CariNet (San Diego, CA, USA)
CariNet have been a popular choice for people running regions on OSGrid thanks to great pricing and astonishgly quick setup times. Their live support is pretty good and tends to fix most issues within 30 minutes of reporting. Cari have a highly flexible pricing system – so make sure to remember to include additional RAM and the Windows operating system with your purchases.
CariNet are also an official sponsor of OSGrid.org, providing regular free upgrades to the official servers that are hosted there (Currently the two plaza machines and the one welcome machine). They have also provided some special pricing for OpenSim users – see the italics below.
Pricing: Minimum $50.00 per month (special offer at time of writing).
I spoke with CariNet’s sales department, and we have worked out a few “OpenSim Optimized” configurations –
- High Performance – Windows, 4 Core Xeon, 4GB configuration is US$200.00/mo with no setup fee.
This configuration is ideal for a “SL-replacement” style region host, you could probably get a couple of regions off this hardware, but the exact number will vary as above. I would estimate approximately 2 “Full Regions” could be run on this hardware configuration.
If you want this server for only $160/month (but with a $120 setup), contact Cari.net sales via their Live Chat with the discount code “OSGRID”. (Speak with Mike or Shawn)
- Mid-Range – Windows, Core2Duo, 2GB configuration is US$140/mo with no setup fee.
Expect to get one heavy region out of this configuration (or quite a few “homestead-esque” regions) – as always, this varies based on consumption.
As above, if you want this server for only $120/month (but with a $60 setup), contact Cari.net sales via their Live Chat with the discount code “OSGRID”. (Speak with Mike or Shawn)
- Low-End – Windows, Celeron 2 Core, 2GB configuration is US$125/mo with no setup fee
Consider this a homestead replacement, you should be able to get a small number of “homestead-equivilents” running off of this – obviously you dont have primitive limits or things like that, but you will notice degrading performance if you rely on a lot of scripted functionality.
As above, if you want this server for only $105/month (but with a $60 setup), contact Cari.net sales via their Live Chat with the discount code “OSGRID”. (Speak with Mike or Shawn)
Annual and quarterly discounts are availible for paying more than one month at a time.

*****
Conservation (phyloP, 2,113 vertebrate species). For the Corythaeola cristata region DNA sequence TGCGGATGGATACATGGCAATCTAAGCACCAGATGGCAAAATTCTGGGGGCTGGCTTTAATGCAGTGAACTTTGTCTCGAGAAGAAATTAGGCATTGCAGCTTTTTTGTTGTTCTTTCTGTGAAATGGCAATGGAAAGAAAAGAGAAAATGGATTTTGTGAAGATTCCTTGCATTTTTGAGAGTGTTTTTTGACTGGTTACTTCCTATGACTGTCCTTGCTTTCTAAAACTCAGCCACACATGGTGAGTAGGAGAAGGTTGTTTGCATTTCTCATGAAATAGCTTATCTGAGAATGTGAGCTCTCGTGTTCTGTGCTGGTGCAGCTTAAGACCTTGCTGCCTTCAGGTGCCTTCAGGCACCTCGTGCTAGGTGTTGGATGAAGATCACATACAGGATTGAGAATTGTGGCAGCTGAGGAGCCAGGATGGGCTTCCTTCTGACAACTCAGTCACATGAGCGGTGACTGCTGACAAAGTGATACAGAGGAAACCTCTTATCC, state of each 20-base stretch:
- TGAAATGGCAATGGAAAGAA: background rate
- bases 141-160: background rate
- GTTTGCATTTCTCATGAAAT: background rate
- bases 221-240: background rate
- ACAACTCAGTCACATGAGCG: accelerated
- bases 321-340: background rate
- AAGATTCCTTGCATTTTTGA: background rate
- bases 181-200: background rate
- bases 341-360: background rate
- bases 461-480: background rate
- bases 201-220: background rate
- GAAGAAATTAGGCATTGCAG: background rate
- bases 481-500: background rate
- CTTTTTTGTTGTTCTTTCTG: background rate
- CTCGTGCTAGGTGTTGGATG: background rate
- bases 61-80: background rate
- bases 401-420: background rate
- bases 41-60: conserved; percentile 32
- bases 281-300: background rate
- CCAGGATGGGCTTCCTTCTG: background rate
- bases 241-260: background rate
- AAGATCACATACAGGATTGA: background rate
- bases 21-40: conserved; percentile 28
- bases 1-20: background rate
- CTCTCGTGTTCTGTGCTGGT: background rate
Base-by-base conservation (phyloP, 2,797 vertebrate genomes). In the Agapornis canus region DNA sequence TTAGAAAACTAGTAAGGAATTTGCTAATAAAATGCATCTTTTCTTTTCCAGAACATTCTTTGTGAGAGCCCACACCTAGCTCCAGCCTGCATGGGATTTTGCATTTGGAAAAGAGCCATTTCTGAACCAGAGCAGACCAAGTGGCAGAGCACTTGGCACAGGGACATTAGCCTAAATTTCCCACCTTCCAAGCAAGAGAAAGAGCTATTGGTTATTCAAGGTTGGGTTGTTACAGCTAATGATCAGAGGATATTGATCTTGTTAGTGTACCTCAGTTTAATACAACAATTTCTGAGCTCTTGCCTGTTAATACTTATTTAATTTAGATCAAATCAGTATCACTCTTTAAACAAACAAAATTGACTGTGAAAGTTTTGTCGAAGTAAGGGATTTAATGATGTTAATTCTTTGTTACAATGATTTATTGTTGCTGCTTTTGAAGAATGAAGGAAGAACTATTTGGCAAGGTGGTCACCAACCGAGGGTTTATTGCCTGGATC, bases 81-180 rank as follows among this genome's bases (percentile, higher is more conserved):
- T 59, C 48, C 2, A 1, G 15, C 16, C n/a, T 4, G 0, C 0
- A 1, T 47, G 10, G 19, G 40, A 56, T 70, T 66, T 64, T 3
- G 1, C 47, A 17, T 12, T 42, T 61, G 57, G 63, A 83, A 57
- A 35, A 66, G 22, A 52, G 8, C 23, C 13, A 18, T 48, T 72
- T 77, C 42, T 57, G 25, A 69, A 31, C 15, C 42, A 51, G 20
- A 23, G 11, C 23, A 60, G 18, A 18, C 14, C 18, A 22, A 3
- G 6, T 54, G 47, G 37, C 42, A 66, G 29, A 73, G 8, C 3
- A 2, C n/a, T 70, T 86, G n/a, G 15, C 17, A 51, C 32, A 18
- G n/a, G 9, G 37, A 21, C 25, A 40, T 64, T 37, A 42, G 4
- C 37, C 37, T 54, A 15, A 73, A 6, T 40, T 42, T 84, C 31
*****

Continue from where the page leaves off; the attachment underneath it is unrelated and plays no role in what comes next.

OVH (Paris, France, EU)
OVH are the largest dedicated server host in Europe and provide unbeatable pricing on European servers. English pricing is expensive, however the same servers ordered from their French or German language sites are 10-20% cheaper.
OVH provide large amounts of memory and disk space by default, so very little customisation is required on their default servers. Windows 2003/2008 is an additional EUR 15.00 per month. Their RPS low-end machines may be a suitable mid-way point between a VPS and a full machine, but I haven’t tested one myself.
Pricing: Minimum EUR 49.95 per month. An OpenSim optimized configuration will start at EUR 114.00 per month (fully equipped).
Tektonic (Dallas, TX, USA)
Highly recommended by one of our employees, Tektonic provide good quality Linux VPS solutions – while they only offer Linux based VPS instances, their pricing is affordable and do not appear to oversell their servers in any noticable capacity.
Pricing: Minimum $15.00 per month. A “workshop” quality VPS is US$28.00 per month.
Slicehost (St Louis, MO, USA)
Slicehost guaruntee a minimum level of performance on their virtual servers which makes them more expensive than other hosts, however have a solid customer service reputation and a high quality control panel.
Pricing: Minimum $20.00 per month. A “workshop” quality VPS is US$38.00 per month.
FsckVPS (Atlanta, LA or Texas)
FsckVPS is often recommend on the OSGrid forums as a potential host – their slices are of a reasonable configuration and have plenty of memory availible. Processing time is more limited and some users have complained about running into processor limits, so their higher end packages are recommended.
Pricing: Minimum $9.95 per month. A “workshop” quality VPS is $19.90 per month, however I recommend the $34.90 plan if you plan on concurrent users.
“Someone host it for me”
As an alternative to setting up and managing your own OpenSim instance, you can pay for someone else to manage it for you. Often this is simply bundled with a grid – however a number of companies (including DeepThink) offer managed hosting services for OpenSim.
On average, an OpenSim instance will take around four hours of maintanence each month – at an average industry salary this is around $80.00 per month to the hosting company in engineering costs. You should expect the margin per-server to be about this size.
OpenSim hosting companies will charge based on one of two methods – the first method is Second Life(r) style limits – Primitive, Avatar and Script limitations. The companies that charge this way are generally those providing regions within a grid.
The second method is charging for the underlying service used – Processor time, RAM usage and Bandwidth. The companies offering this tend to be fairly agnostic as to where your regions will connect.
An important distinction between the two methods is that you will often get more ‘bang for buck’ on the underlying capacity. For instance if you need multiple low performance regions – you will come out significantly ahead by purchasing server time rather than regions. Likewise if you need a single high performance region you can tailor your requirements more specifically.